Because the members of a kumi spend so much time together for so many years, they develop extremely close friendships and think of themselves more as members of the kumi than as individuals. They become very loyal to the kumi and put its interests above their own individual interests. In these and other ways, socialization in Japanese schools helps the children and adolescents there learn the Japanese values of harmony, group loyalty, and respect for authority. If American children learned these values to a greater degree, it would be easier to address violence and other issues facing the United States.

Figure 4.1 Percentage Believing That Obedience Is Especially Important for a Child to Learn

Source: Data from World Values Survey, 2002.

The family is perhaps the most important agent of socialization for children. Parents’ values and behavior patterns profoundly influence those of their daughters and sons.

Randen Pederson – Family – CC BY 2.0.

Schools

Schools socialize children in several ways. First, students learn a formal curriculum, informally called the “three Rs”: reading, writing, and arithmetic. This phase of their socialization is necessary for them to become productive members of their society. Second, because students interact every day at school with their peers, they ideally strengthen their social interaction skills. Third, they interact with authority figures, their teachers, who are not their parents. For children who have not had any preschooling, their teachers are often the first authority figures they have had other than their parents. The learning they gain in relating to these authority figures is yet another important component of their socialization.

Functional theorists cite all these aspects of school socialization, but conflict theorists instead emphasize that schools in the United States also impart a hidden curriculum by socializing children to accept the cultural values of the society in which the schools are found. To be more specific, children learn primarily positive things about the country’s past and present; they learn the importance of being neat, patient, and obedient; and they learn to compete for good grades and other rewards. In this manner, they learn to love America and not to recognize its faults, and they learn traits that prepare them for jobs and careers that will bolster the capitalist economy. Children are also socialized to believe that failure, such as earning poor grades, stems from not studying hard enough and, more generally, from not trying hard enough (Booher-Jennings, 2008; Bowles & Gintis, 1976). This process reinforces the blaming-the-victim ideology discussed in Chapter 1 “Sociology and the Sociological Perspective”. Schools are also a significant source of gender socialization, as even in this modern day, teachers and curricula send out various messages that reinforce the qualities traditionally ascribed to females and males, and students engage in recess and other extracurricular activities that do the same thing (Booher-Jennings, 2008; Thorne, 1993).

Schools socialize children by teaching them their formal curricula but also a hidden curriculum that imparts the cultural values of the society in which the schools are found. One of these values is the need to respect authority, as evidenced by these children standing in line.

Peers

When you were a 16-year-old, how many times did you complain to your parent(s), “All of my friends are [doing so and so]. Why can’t I? It isn’t fair!” As this all-too-common example indicates, our friends play a very important role in our lives. This is especially true during adolescence, when peers influence our tastes in music, clothes, and so many other aspects of our lives, as the now-common image of the teenager always on a cell phone reminds us. But friends are important during other parts of the life course as well. We rely on them for fun, for emotional comfort and support, and for companionship. That is the upside of friendships.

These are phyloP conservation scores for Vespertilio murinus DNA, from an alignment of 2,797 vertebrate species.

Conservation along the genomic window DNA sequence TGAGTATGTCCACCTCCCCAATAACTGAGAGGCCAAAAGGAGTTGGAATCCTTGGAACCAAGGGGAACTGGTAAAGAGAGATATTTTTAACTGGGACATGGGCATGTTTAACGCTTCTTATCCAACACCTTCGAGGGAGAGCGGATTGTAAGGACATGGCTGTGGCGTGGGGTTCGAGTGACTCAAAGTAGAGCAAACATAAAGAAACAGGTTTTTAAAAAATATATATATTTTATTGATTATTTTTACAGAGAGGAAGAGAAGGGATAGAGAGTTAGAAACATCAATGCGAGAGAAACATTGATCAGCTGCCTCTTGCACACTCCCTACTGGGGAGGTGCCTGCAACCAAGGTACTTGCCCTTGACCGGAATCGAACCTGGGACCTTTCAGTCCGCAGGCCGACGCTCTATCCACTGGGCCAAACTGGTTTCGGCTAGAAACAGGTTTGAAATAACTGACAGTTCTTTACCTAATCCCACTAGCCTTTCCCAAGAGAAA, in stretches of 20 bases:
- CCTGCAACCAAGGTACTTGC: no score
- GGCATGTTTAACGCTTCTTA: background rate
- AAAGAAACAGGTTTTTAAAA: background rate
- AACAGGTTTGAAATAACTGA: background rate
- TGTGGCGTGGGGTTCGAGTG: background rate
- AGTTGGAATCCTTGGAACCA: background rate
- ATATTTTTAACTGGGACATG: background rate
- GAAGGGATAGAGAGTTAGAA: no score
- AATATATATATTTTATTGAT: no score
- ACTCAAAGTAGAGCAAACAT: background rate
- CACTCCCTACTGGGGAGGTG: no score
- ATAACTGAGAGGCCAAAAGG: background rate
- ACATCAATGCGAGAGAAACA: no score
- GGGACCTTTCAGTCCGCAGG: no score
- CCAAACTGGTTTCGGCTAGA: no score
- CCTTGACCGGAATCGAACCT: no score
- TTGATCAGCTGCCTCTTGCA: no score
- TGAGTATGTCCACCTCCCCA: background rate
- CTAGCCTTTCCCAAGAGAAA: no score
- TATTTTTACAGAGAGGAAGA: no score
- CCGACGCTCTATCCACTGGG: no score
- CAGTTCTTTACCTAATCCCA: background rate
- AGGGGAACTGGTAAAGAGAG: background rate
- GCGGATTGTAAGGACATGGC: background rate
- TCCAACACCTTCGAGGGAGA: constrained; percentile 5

The downside of friendships is called peer pressure, with which you are undoubtedly familiar. Suppose it is Friday night, and you are studying for a big exam on Monday. Your friends come by and ask you to go with them to get a pizza and a drink. You would probably agree to go with them, partly because you really dislike studying on a Friday night, but also because there is at least some subtle pressure on you to do so. As this example indicates, our friends can influence us in many ways. During adolescence, their interests can affect our own interests in film, music, and other aspects of popular culture. More ominously, adolescent peer influences have been implicated in underage drinking, drug use, delinquency, and hate crimes, such as the killing of Charlie Howard, recounted at the beginning of this chapter (Agnew, 2007) (see Chapter 5 “Social Structure and Social Interaction”).

After we reach our 20s and 30s, our peers become less important in our lives, especially if we get married. Yet even then our peers do not lose all their importance, as married couples with young children still manage to get out with friends now and then. Scholars have also begun to emphasize the importance of friendships with coworkers for emotional and practical support and for our continuing socialization (Elsesser & Peplau, 2006; Marks, 1994).

Our peers also help socialize us and may even induce us to violate social norms.

The Mass Media

The mass media are another agent of socialization. Television shows, movies, popular music, magazines, Web sites, and other aspects of the mass media influence our political views; our tastes in popular culture; our views of women, people of color, and gays; and many other beliefs and practices.

In an ongoing controversy, the mass media are often blamed for youth violence and many other of our society’s ills. The average child sees thousands of acts of violence on television and in the movies before reaching young adulthood. Rap lyrics often seemingly extol very ugly violence, including violence against women. Commercials can greatly influence our choice of soda, shoes, and countless other products. The mass media also reinforce racial and gender stereotypes, including the belief that women are sex objects and suitable targets of male violence. In the General Social Survey (GSS), about 28% of respondents said that they watch four or more hours of television every day, while another 46% watch two to three hours daily (see Figure 4.2 “Average Number of Hours of Television Watched Daily”). The mass media certainly are an important source of socialization unimaginable a half-century ago.